National parks opened to development

HOTELS, restaurants and commercial tourism developments will now be allowed in Victorian National Parks, including Wilsons Promontory, with operators given 99 year leases.

While the tourism and accommodation industry celebrated the recent passing of the National Parks Amendment Bill 2013, allowing private investment in tourism infrastructure in a number of national parks groups such as the Victorian National Parks Association and the Friends of the Prom have decried the legislation as giving developers virtual freehold of some of the state’s most cherished national parks.

Victoria Tourism Industry Council chief executive Dianne Smith said the legislation would add to the depth and quality of visitor experiences available in Victoria.

“This represents great progress for Victoria’s tourism industry . . . by allowing appropriate investment, our national parks will be more accessible for locals and visitors to appreciate the natural beauty that Victoria has to offer, and ease the economic burden currently on government to maintain and develop these places.

“The legislation allows private investment in appropriate and sustainable tourism infrastructure in Victoria’s national parks and extends the lease period for national park land up to 99 years.”

VNPA executive director Matt Ruchel said Victorians had been betrayed by the legislation.

“The Victorian Government needs to focus on creating tourism developments outside of our national parks to ensure that our finest natural areas are protected for all time,” he said.

“We can have vibrant tourism, and protect our national parks, but only if new developments are planned outside but close to park boundaries, giving us the best of both worlds.”

VNPA parks protection officer Phil Ingamells dismissed claims by the Napthine government and some segments of the tourism industry that private developments in parks encouraged a deeper understanding of the environment as a complete furphy.

“Claims that developments in parks provide additional revenue for park management are hollow. Neither the tourism industry nor the government have provided any substantial details on how this might work,” he said.

“Generally the opposite is true. Commercial development perverts park management, swallowing up scarce resources that would otherwise have been used to help the environment.”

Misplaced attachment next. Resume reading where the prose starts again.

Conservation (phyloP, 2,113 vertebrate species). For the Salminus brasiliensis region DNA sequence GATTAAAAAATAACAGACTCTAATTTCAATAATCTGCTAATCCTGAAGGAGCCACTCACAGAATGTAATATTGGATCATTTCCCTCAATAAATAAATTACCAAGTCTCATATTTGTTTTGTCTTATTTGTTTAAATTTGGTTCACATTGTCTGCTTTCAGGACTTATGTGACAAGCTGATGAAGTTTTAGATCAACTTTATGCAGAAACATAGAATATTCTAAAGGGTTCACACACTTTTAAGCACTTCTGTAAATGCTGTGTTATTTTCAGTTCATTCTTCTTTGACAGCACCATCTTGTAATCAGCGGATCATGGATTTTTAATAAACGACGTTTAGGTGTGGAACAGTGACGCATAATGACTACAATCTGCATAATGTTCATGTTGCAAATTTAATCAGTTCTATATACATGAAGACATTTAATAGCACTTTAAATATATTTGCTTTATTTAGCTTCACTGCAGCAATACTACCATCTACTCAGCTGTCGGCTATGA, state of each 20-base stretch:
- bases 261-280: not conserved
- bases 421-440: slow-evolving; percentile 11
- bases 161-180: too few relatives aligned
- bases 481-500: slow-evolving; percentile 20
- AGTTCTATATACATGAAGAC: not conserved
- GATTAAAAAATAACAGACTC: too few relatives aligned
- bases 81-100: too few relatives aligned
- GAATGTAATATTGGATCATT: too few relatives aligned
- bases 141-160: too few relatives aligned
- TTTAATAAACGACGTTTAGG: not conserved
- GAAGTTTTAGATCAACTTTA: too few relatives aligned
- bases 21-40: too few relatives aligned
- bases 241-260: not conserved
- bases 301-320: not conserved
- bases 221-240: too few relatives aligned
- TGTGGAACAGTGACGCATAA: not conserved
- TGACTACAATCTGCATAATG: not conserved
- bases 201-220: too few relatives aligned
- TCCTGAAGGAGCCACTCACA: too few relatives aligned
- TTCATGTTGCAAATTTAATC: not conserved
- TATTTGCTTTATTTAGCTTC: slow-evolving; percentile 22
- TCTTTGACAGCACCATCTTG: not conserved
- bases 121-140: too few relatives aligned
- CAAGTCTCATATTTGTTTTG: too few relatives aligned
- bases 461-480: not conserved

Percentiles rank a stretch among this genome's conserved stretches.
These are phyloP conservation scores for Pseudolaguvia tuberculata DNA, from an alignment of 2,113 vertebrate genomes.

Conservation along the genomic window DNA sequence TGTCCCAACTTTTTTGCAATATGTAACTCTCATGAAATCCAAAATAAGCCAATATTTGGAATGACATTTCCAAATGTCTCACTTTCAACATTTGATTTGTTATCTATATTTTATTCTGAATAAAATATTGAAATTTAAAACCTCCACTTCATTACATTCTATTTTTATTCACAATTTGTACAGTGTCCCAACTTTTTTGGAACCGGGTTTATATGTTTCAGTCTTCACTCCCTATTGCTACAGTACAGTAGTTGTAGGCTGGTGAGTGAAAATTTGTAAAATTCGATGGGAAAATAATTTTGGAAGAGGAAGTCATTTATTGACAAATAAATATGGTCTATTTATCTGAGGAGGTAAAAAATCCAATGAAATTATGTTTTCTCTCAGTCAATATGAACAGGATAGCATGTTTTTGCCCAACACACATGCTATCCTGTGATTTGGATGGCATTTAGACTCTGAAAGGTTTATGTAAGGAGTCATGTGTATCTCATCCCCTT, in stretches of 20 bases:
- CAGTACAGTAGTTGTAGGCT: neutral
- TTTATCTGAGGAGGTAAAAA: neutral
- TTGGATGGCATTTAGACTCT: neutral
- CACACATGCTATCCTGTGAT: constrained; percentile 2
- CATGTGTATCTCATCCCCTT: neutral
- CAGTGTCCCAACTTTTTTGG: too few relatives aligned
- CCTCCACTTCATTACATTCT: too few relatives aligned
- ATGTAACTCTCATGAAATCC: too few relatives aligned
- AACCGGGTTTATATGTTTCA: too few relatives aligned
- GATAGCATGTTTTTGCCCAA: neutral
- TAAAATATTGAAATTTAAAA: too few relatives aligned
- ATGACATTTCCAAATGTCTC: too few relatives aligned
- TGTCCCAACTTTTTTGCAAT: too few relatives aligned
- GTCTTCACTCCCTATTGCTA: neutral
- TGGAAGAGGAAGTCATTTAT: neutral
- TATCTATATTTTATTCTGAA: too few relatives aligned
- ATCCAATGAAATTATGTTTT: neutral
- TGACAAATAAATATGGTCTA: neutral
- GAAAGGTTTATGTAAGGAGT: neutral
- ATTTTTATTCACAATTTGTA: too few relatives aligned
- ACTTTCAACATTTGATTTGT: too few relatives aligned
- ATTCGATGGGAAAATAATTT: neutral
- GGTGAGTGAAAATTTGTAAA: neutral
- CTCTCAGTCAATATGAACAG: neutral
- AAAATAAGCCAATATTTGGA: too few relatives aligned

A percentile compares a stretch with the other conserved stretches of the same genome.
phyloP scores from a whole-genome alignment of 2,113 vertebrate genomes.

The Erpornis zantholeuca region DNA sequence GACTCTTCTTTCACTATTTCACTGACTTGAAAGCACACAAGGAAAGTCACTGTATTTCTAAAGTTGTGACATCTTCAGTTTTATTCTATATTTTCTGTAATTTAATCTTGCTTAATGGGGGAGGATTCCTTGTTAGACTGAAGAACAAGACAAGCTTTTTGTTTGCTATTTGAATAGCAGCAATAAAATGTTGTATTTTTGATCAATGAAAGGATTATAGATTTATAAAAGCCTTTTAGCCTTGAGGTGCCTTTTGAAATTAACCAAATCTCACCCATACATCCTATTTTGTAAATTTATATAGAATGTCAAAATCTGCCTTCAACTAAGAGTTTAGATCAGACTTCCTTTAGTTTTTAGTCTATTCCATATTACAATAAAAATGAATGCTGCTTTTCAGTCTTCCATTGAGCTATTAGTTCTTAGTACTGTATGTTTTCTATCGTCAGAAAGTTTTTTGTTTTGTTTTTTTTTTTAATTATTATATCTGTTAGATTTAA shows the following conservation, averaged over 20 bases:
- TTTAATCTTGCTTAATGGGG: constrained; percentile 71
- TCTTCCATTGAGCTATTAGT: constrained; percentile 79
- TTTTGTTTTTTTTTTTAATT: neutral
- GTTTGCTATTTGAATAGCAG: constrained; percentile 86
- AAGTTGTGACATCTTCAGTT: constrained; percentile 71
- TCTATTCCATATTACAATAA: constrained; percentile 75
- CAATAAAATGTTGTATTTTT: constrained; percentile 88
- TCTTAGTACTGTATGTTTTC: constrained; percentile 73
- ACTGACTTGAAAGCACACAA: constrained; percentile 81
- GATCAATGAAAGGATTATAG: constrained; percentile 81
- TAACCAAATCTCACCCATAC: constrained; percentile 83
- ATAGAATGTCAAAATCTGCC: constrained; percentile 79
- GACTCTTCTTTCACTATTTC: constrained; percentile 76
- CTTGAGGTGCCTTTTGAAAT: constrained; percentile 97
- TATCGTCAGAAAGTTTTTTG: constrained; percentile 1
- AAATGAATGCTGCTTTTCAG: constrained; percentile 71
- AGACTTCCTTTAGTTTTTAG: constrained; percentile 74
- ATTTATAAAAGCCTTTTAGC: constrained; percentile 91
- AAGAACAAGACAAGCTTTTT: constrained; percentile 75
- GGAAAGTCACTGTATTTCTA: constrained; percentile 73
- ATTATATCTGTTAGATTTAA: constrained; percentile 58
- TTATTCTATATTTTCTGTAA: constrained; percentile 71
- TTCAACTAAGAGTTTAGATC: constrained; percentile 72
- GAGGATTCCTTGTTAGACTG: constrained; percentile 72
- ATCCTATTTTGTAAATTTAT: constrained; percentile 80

Eastern Victoria MLC Philip Davis said small-scale, sensitive investments will be made in National Parks following the passing of a bill in state parliament.

Mr Davis rejected claims that the amendment to the National Parks Act would see a rush on large scale development in parks.

“This is enabling legislation that will ensure that any lease granted reflects the government’s commitment to sensible and sensitive investments under the National Parks Act,” he said.

“The legislation also specifies areas of high biodiversity where leases will not be granted.

“The huts will be unobtrusive, ecologically sensitive and most carefully positioned and managed.”

Mr Davis said that four million hectares or about 17 per cent of the state is made up of national parks and while the parks are well attended, visitors are only getting a limited experience.

“A majority of people do not venture more than about a kilometre into any national park, but if they had a tour guide, a warm bed and hot food provided for them they may experience our stunning landscapes from a new perspective,” he said.

Mr Davis said that allowing for longer term leases of up to 99 years will provide certainty and a greater incentive for appropriate developments.

“Proposals will require consultation with the National Parks Advisory Council and public consultation where longer term leases are proposed,” he said.

“Any lease or licence issued must include conditions that prevent or minimise any adverse impacts on the park and its features.”

“These eight key principals make it clear that any proposal must be of net public benefit and must meet a range of environmental, social and economic criteria,” Mr Davis said.